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Driver-side door for bus passengers

For greater ease in certain situations
  (+1, -6)(+1, -6)
(+1, -6)
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As you probably know, vehicles are built so that the driver's side is closer to oncoming traffic, and the passenger side closer to the side of the road. For this reason buses usually only have doors on the passsenger side.

However, when making a turn that will cross the oncoming traffic lane, a bus, like any other vehicle, has to wait for an opening in the traffic flow. Frequently this means the bus will be stopped for a short time adjacent to a "median" that separates the opposite flows of traffic.

THIS is when it could be useful to have a driver-side door, for any passengers who want to exit the bus onto the median.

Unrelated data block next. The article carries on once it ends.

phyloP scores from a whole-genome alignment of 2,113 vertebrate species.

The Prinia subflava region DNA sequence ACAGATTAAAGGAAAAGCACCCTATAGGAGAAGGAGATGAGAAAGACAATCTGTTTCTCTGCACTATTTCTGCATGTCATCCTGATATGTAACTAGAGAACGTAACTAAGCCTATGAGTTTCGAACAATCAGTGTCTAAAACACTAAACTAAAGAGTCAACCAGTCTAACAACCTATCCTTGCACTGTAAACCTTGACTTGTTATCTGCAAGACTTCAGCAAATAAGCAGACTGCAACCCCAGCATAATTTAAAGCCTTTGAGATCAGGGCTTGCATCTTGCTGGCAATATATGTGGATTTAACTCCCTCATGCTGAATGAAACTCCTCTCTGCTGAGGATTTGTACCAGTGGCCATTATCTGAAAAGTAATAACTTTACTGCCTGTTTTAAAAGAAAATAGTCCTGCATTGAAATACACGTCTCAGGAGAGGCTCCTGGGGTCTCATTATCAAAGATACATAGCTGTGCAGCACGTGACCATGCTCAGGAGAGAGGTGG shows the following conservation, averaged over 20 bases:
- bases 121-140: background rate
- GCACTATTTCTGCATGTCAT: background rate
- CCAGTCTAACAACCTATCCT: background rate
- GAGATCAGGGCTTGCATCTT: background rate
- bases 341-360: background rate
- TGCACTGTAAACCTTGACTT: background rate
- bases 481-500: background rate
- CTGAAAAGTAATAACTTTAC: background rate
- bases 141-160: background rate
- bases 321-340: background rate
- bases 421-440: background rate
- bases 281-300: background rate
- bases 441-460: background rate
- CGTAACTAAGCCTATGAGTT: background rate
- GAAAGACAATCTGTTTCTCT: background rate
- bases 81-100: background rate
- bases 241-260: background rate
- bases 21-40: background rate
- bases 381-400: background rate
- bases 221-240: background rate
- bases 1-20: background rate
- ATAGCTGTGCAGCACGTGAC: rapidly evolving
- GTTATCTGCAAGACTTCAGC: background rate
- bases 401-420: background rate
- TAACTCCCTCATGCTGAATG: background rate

Vernon, Jan 31 2005


       I'm not sure that this would be considered a safe practice to encourage. Those medians are there to keep the traffic separate, not for use as footways.
david_scothern, Jan 31 2005

       I thought that busses (in the UK) were legally obliged to stop at only recognised bus stops or by pedestrian areas.
(Similarly I am pretty sure that licenced cabbies are only supposed to let you out by the roadside for passenger safety)
Jinbish, Jan 31 2005

       I don't know about them being legally obliged, Jb, but it is certainly true that the vast majority of Glasgow's bus drivers are carnaptious types who will only let you off the bus at an unauthorised place if you are wearing a short skirt.   

       Seriously, you should try it. Calum recently sported a kilt which was about 6 inches too short for him, and it certainly affected both me and the now-traumatised shop assistant. If he'd been on my bus, I'd have dropped him off ANYWHERE.
salachair, Jan 31 2005

       Here, for public liability and insurance reasons, buses will only let passengers off at marked stops, when the bus is stopped, at the side of the road. Letting passengers off in the middle of the road would be a nightmare of public liability.